Through the PMO, the NBF seeks to mobilise its members to work together towards the attainment of Nepad’s objectives.
These objectives include the eradication of poverty and to place African countries, individually and collectively, on a path of sustainable growth and development.
Over the next few months, the NBF will engage in extensive consultations and deliberations with key partners in government, the private sector and civil society across Africa and internationally, to facilitate private sector participation in infrastructure development in Africa. This will be done under the infrastructure sector working group leadership of construction group Aveng’s Hylton MacDonald, and the South African Association of Consulting Engineers’ Roelof van Tonder.
NBF CEO Lynette Chen says, “The underlying message is that Africa must pool its resources. This is taking into consider- ation that there are many small African countries across the continent, which individually are unable to offer attractive returns to potential investors.
This has a big impact on essential infrastructure development, owing to limited investment, which depends on economies of scale to ensure the viability of projects. If these smaller economies actively embark on pooling their resources, this will result in enhanced regional development and economic integration, and will improve the area’s competitiveness internationally to foster infrastructure development projects in the regions.”
The inception of independence left many African countries with the unevenly distributed infrastructure of its colonial past. Limited infrastructure built during that era was largely driven by the objective of connecting natural resources to export markets, and little or no consideration was given to the sustainable economic development of the continent.
The establishment of Nepad, in 2001, inspired a renewed interest in infrastructure development in Africa. Much of this interest centres on the need to grow private sector participation in the provision of infrastructure. This interest emanates from the growing realisation that developing Africa’s physical infrastructure is critical to ensuring poverty eradication, and to set the continent on a course towards sustainable economic growth and development.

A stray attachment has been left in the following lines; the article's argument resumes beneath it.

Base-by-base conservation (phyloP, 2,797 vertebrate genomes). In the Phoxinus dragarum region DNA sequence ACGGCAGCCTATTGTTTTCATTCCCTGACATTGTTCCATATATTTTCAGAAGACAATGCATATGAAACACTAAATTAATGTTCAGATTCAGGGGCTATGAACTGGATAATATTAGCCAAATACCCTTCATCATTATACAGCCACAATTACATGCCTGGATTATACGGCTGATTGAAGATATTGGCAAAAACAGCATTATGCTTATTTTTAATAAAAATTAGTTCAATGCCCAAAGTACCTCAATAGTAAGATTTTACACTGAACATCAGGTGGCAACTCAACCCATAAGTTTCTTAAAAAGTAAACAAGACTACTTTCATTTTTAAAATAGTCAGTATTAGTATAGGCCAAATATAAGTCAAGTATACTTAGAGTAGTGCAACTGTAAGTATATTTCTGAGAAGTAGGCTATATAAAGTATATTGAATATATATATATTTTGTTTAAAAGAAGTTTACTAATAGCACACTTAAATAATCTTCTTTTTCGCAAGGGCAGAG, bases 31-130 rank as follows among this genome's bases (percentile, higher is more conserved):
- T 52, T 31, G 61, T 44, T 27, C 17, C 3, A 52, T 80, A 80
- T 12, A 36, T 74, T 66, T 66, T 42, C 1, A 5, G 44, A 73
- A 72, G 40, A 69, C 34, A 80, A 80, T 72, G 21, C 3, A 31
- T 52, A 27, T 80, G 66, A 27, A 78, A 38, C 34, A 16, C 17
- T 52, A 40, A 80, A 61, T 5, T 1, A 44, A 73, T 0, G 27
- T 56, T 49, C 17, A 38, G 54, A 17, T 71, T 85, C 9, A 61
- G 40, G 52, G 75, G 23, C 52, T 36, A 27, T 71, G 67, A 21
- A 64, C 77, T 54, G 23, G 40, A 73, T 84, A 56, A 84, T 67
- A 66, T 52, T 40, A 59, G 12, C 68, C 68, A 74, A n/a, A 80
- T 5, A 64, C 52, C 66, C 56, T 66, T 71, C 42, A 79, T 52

Infrastructure plays a pointed, often decisive, role in determining overall productivity by lowering transactional costs, facilitating the free movement of people and goods as well as unlocking the vast economic potential of African countries.
As a result, a number of initiatives within Africa and internationally are emerging, aimed at scaling up investment in Africa’s infrastructure. The establishment of several technical and financial instruments, such as the Nepad Infrastructure Project Preparation Facility at the African Development Bank (ADB), the Infrastructure Consortium for Africa (ICA), the Investment Climate Facility and the Pan African Infrastructure Development Fund, with a potential collective investment of over $10-billion, will add further impetus to infrastructure development in Africa.
Additionally, Nepad’s development of the Short-Term Action Plan (Stap) has set a new approach to infrastructure development. Stap was a response to the challenges facing infrastructure development under four areas. The first area was facilitation. The second was capacity building initiatives. The third area was investment in physical andcapital projects. The fourth area was the studies required to prepare future projects.
The result of Stap is that the ADB has made over $3,6-billion available for several Nepad Stap projects while commitments by Organisation for Economic Cooperation and Development countries reached more than $7,7-billion in 2006, up from about $7-billion in 2005. The European Union is expected to allocate over €5,6-billion over the next five years to Stap projects.